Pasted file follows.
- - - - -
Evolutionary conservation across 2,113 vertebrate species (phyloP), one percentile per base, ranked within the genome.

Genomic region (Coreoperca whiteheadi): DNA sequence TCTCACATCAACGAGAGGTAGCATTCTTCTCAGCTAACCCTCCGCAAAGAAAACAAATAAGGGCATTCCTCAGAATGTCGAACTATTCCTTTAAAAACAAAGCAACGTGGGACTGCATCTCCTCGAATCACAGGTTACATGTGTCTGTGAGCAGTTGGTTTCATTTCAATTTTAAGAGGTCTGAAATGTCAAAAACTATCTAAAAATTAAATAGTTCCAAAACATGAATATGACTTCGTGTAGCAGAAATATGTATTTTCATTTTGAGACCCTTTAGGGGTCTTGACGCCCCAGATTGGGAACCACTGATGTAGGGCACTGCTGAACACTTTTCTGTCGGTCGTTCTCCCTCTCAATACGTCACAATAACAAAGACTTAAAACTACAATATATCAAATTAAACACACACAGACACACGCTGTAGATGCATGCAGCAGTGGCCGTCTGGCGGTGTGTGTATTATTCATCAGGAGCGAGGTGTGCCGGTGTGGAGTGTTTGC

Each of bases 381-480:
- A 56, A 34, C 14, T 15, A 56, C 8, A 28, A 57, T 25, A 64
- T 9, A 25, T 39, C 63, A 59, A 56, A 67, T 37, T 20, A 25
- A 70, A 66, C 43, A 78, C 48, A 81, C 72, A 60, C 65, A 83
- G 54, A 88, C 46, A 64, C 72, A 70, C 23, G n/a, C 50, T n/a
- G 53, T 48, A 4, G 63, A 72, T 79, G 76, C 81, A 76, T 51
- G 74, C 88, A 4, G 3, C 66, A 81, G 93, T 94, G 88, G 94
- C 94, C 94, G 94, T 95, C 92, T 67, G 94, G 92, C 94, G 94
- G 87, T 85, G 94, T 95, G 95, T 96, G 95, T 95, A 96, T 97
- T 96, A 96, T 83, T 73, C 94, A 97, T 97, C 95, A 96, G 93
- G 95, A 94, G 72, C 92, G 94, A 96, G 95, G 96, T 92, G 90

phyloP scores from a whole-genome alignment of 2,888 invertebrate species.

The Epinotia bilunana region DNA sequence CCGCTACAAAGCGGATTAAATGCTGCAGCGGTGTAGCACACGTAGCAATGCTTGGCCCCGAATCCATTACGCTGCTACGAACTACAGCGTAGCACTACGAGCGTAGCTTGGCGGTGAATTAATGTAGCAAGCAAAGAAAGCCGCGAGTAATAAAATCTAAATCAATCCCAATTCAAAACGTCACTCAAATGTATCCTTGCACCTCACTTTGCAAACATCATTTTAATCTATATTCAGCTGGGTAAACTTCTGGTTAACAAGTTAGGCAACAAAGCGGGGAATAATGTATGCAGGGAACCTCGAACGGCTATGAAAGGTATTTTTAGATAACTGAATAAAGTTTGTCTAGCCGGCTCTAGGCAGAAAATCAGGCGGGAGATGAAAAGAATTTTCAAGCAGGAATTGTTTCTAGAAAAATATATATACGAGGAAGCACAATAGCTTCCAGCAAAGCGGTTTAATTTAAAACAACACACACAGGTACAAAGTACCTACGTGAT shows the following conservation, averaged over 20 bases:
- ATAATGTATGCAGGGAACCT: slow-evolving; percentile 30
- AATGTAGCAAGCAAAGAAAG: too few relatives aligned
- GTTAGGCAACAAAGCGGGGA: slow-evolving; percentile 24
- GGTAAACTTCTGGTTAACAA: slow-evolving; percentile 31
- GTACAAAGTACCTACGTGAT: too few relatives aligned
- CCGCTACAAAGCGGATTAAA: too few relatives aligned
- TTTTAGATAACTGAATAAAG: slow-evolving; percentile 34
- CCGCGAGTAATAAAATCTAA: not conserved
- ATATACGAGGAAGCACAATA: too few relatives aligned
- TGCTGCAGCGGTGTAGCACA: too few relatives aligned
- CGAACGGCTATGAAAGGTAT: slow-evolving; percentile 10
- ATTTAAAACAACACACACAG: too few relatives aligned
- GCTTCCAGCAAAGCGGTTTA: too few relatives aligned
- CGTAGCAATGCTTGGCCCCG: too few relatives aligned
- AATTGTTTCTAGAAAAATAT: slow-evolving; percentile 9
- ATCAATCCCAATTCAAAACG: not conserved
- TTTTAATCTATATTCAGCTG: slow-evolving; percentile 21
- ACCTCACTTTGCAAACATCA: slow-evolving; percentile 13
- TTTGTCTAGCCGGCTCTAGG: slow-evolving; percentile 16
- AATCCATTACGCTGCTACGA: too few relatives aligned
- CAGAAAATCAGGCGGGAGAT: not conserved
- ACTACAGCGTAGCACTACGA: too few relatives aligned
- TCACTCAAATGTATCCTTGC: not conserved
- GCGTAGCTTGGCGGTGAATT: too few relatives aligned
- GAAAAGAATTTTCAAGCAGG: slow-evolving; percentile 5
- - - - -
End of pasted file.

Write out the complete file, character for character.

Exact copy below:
Evolutionary conservation across 2,113 vertebrate species (phyloP), one percentile per base, ranked within the genome.

Genomic region (Coreoperca whiteheadi): DNA sequence TCTCACATCAACGAGAGGTAGCATTCTTCTCAGCTAACCCTCCGCAAAGAAAACAAATAAGGGCATTCCTCAGAATGTCGAACTATTCCTTTAAAAACAAAGCAACGTGGGACTGCATCTCCTCGAATCACAGGTTACATGTGTCTGTGAGCAGTTGGTTTCATTTCAATTTTAAGAGGTCTGAAATGTCAAAAACTATCTAAAAATTAAATAGTTCCAAAACATGAATATGACTTCGTGTAGCAGAAATATGTATTTTCATTTTGAGACCCTTTAGGGGTCTTGACGCCCCAGATTGGGAACCACTGATGTAGGGCACTGCTGAACACTTTTCTGTCGGTCGTTCTCCCTCTCAATACGTCACAATAACAAAGACTTAAAACTACAATATATCAAATTAAACACACACAGACACACGCTGTAGATGCATGCAGCAGTGGCCGTCTGGCGGTGTGTGTATTATTCATCAGGAGCGAGGTGTGCCGGTGTGGAGTGTTTGC

Each of bases 381-480:
- A 56, A 34, C 14, T 15, A 56, C 8, A 28, A 57, T 25, A 64
- T 9, A 25, T 39, C 63, A 59, A 56, A 67, T 37, T 20, A 25
- A 70, A 66, C 43, A 78, C 48, A 81, C 72, A 60, C 65, A 83
- G 54, A 88, C 46, A 64, C 72, A 70, C 23, G n/a, C 50, T n/a
- G 53, T 48, A 4, G 63, A 72, T 79, G 76, C 81, A 76, T 51
- G 74, C 88, A 4, G 3, C 66, A 81, G 93, T 94, G 88, G 94
- C 94, C 94, G 94, T 95, C 92, T 67, G 94, G 92, C 94, G 94
- G 87, T 85, G 94, T 95, G 95, T 96, G 95, T 95, A 96, T 97
- T 96, A 96, T 83, T 73, C 94, A 97, T 97, C 95, A 96, G 93
- G 95, A 94, G 72, C 92, G 94, A 96, G 95, G 96, T 92, G 90

phyloP scores from a whole-genome alignment of 2,888 invertebrate species.

The Epinotia bilunana region DNA sequence CCGCTACAAAGCGGATTAAATGCTGCAGCGGTGTAGCACACGTAGCAATGCTTGGCCCCGAATCCATTACGCTGCTACGAACTACAGCGTAGCACTACGAGCGTAGCTTGGCGGTGAATTAATGTAGCAAGCAAAGAAAGCCGCGAGTAATAAAATCTAAATCAATCCCAATTCAAAACGTCACTCAAATGTATCCTTGCACCTCACTTTGCAAACATCATTTTAATCTATATTCAGCTGGGTAAACTTCTGGTTAACAAGTTAGGCAACAAAGCGGGGAATAATGTATGCAGGGAACCTCGAACGGCTATGAAAGGTATTTTTAGATAACTGAATAAAGTTTGTCTAGCCGGCTCTAGGCAGAAAATCAGGCGGGAGATGAAAAGAATTTTCAAGCAGGAATTGTTTCTAGAAAAATATATATACGAGGAAGCACAATAGCTTCCAGCAAAGCGGTTTAATTTAAAACAACACACACAGGTACAAAGTACCTACGTGAT shows the following conservation, averaged over 20 bases:
- ATAATGTATGCAGGGAACCT: slow-evolving; percentile 30
- AATGTAGCAAGCAAAGAAAG: too few relatives aligned
- GTTAGGCAACAAAGCGGGGA: slow-evolving; percentile 24
- GGTAAACTTCTGGTTAACAA: slow-evolving; percentile 31
- GTACAAAGTACCTACGTGAT: too few relatives aligned
- CCGCTACAAAGCGGATTAAA: too few relatives aligned
- TTTTAGATAACTGAATAAAG: slow-evolving; percentile 34
- CCGCGAGTAATAAAATCTAA: not conserved
- ATATACGAGGAAGCACAATA: too few relatives aligned
- TGCTGCAGCGGTGTAGCACA: too few relatives aligned
- CGAACGGCTATGAAAGGTAT: slow-evolving; percentile 10
- ATTTAAAACAACACACACAG: too few relatives aligned
- GCTTCCAGCAAAGCGGTTTA: too few relatives aligned
- CGTAGCAATGCTTGGCCCCG: too few relatives aligned
- AATTGTTTCTAGAAAAATAT: slow-evolving; percentile 9
- ATCAATCCCAATTCAAAACG: not conserved
- TTTTAATCTATATTCAGCTG: slow-evolving; percentile 21
- ACCTCACTTTGCAAACATCA: slow-evolving; percentile 13
- TTTGTCTAGCCGGCTCTAGG: slow-evolving; percentile 16
- AATCCATTACGCTGCTACGA: too few relatives aligned
- CAGAAAATCAGGCGGGAGAT: not conserved
- ACTACAGCGTAGCACTACGA: too few relatives aligned
- TCACTCAAATGTATCCTTGC: not conserved
- GCGTAGCTTGGCGGTGAATT: too few relatives aligned
- GAAAAGAATTTTCAAGCAGG: slow-evolving; percentile 5